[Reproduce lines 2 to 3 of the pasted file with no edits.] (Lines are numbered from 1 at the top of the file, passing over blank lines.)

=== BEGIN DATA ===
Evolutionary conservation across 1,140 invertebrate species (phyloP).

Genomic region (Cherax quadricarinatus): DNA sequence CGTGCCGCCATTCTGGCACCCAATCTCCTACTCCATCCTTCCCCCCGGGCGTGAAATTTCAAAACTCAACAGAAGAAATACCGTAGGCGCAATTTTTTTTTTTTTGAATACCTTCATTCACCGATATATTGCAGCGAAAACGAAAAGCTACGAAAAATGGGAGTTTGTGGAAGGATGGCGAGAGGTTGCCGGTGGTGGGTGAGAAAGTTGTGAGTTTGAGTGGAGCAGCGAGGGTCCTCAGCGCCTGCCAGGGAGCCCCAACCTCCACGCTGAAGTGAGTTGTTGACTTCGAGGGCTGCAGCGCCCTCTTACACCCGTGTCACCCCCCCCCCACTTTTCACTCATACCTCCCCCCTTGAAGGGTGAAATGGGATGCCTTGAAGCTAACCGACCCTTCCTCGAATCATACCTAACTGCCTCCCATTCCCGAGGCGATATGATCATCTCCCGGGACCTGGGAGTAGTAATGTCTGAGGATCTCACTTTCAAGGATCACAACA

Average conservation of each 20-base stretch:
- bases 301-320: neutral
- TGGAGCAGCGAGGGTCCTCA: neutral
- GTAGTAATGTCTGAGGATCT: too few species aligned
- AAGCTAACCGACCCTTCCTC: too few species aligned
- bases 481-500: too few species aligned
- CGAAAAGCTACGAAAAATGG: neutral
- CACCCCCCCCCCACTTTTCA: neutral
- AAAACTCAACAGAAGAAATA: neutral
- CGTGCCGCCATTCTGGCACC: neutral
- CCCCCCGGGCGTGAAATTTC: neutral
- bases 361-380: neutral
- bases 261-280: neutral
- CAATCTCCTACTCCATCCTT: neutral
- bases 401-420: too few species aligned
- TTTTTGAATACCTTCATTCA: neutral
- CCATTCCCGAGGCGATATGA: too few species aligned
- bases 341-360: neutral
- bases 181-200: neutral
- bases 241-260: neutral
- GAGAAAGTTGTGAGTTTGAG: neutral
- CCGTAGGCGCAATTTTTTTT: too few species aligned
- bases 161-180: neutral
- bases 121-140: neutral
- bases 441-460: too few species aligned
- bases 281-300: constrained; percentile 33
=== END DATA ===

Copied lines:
Genomic region (Cherax quadricarinatus): DNA sequence CGTGCCGCCATTCTGGCACCCAATCTCCTACTCCATCCTTCCCCCCGGGCGTGAAATTTCAAAACTCAACAGAAGAAATACCGTAGGCGCAATTTTTTTTTTTTTGAATACCTTCATTCACCGATATATTGCAGCGAAAACGAAAAGCTACGAAAAATGGGAGTTTGTGGAAGGATGGCGAGAGGTTGCCGGTGGTGGGTGAGAAAGTTGTGAGTTTGAGTGGAGCAGCGAGGGTCCTCAGCGCCTGCCAGGGAGCCCCAACCTCCACGCTGAAGTGAGTTGTTGACTTCGAGGGCTGCAGCGCCCTCTTACACCCGTGTCACCCCCCCCCCACTTTTCACTCATACCTCCCCCCTTGAAGGGTGAAATGGGATGCCTTGAAGCTAACCGACCCTTCCTCGAATCATACCTAACTGCCTCCCATTCCCGAGGCGATATGATCATCTCCCGGGACCTGGGAGTAGTAATGTCTGAGGATCTCACTTTCAAGGATCACAACA

Average conservation of each 20-base stretch: